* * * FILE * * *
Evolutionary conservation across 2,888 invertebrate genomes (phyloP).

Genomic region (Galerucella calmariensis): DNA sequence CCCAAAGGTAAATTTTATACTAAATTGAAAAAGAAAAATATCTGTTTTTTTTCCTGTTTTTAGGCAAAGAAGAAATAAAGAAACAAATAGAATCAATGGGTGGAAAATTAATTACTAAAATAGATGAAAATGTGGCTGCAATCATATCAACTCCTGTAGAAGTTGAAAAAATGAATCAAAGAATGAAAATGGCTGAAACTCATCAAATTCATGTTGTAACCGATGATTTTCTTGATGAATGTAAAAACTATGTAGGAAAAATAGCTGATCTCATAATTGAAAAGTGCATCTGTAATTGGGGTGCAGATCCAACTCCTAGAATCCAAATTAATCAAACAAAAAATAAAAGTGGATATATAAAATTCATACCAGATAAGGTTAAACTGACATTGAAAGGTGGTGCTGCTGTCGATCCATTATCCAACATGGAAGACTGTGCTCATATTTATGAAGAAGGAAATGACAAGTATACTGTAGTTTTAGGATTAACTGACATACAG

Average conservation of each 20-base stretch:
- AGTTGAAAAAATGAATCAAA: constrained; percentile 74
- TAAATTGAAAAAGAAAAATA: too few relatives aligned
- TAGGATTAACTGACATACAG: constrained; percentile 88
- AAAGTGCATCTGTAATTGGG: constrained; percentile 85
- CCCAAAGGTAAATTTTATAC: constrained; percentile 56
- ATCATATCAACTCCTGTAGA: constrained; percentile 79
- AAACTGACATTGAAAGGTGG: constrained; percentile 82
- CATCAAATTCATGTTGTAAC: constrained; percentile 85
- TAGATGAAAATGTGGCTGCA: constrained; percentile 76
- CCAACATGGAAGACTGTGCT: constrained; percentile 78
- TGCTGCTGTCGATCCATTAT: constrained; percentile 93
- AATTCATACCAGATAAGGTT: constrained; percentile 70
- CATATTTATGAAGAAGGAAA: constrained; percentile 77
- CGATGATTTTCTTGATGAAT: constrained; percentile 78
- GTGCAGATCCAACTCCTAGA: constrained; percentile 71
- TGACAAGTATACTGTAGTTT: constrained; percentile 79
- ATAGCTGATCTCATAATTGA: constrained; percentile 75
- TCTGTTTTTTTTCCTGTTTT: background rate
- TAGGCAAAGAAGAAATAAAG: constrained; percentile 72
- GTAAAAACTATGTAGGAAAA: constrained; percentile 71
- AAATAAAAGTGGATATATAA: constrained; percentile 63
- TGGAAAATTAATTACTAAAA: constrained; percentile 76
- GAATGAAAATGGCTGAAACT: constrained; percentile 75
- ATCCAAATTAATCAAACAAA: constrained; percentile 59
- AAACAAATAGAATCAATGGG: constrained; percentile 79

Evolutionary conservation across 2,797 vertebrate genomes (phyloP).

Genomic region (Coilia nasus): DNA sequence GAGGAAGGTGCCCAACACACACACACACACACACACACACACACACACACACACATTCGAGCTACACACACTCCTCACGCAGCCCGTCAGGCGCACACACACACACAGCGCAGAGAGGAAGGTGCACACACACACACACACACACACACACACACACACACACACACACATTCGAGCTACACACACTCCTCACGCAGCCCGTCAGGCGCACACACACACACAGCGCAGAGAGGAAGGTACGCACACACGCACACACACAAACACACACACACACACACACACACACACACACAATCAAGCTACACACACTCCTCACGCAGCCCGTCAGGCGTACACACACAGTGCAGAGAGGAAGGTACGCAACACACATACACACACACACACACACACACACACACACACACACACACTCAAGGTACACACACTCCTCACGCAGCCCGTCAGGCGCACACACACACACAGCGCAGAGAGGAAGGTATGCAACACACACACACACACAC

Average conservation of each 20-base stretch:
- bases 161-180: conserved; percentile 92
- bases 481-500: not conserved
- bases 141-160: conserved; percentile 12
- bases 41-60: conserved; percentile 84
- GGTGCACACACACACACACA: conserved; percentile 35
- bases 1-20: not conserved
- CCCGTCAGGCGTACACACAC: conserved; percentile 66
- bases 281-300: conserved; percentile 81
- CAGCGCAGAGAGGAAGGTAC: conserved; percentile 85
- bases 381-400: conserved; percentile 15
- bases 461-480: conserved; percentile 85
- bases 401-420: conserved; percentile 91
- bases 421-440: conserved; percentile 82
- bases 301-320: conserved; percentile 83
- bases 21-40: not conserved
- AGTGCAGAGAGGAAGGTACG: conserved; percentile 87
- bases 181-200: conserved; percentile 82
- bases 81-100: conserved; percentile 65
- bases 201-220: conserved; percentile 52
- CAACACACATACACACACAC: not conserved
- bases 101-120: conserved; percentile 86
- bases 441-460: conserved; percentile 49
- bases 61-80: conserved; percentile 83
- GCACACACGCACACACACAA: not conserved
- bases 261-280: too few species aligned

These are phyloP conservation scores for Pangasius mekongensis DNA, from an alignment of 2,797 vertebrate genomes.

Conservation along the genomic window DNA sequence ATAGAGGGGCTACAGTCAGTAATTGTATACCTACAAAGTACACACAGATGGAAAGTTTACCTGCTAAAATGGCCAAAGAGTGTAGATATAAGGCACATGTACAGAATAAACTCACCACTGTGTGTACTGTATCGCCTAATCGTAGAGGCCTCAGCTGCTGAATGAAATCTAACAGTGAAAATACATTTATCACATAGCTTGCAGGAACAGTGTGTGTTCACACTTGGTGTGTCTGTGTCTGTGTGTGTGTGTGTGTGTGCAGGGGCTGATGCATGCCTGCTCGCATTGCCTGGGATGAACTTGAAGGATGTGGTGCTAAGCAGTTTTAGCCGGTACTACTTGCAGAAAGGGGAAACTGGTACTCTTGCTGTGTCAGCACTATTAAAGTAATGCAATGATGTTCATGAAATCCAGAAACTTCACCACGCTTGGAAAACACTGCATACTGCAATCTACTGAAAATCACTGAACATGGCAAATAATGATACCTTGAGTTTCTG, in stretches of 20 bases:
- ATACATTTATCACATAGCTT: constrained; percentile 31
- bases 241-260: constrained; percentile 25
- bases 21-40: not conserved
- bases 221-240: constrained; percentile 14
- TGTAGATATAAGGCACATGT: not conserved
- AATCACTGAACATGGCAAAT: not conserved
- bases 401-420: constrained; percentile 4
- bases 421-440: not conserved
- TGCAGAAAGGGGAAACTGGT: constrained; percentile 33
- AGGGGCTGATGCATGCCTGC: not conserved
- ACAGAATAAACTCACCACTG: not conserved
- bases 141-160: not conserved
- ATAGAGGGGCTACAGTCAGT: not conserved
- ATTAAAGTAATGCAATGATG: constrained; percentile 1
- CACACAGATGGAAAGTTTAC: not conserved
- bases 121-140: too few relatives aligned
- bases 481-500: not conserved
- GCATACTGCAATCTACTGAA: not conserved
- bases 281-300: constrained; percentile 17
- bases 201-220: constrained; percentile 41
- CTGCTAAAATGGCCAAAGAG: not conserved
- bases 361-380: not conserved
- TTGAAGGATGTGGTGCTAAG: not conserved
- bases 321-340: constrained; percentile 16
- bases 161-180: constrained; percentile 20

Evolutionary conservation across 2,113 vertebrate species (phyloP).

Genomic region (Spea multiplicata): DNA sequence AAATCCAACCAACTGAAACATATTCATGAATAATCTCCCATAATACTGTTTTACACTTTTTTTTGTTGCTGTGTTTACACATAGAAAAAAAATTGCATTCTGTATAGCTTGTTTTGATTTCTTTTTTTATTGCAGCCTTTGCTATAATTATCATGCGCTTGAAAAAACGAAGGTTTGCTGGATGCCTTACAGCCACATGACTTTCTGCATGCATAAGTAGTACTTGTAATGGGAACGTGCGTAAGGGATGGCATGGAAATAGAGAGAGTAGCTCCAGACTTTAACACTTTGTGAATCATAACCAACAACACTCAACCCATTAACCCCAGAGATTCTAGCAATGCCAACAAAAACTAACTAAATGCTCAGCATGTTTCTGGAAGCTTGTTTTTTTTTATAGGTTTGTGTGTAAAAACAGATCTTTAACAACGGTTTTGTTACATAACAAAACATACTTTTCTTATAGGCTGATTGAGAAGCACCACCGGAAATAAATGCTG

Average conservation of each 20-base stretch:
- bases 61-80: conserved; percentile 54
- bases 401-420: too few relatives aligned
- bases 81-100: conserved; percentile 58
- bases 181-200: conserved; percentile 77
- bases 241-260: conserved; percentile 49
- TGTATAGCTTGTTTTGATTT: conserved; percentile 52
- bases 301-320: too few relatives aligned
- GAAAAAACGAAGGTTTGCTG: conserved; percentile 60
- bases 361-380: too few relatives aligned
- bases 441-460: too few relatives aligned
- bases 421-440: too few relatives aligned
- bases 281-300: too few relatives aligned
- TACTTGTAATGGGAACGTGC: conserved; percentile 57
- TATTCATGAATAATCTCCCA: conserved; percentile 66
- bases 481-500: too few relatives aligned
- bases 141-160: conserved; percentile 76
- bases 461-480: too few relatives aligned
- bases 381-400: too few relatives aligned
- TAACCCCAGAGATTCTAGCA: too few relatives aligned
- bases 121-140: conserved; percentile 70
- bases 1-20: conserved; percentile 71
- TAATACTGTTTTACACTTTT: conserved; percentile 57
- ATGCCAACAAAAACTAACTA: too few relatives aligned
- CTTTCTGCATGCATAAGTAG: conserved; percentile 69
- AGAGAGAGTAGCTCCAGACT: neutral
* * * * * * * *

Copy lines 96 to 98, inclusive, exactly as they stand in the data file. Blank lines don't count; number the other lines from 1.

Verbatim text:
- bases 441-460: too few relatives aligned
- bases 421-440: too few relatives aligned
- bases 281-300: too few relatives aligned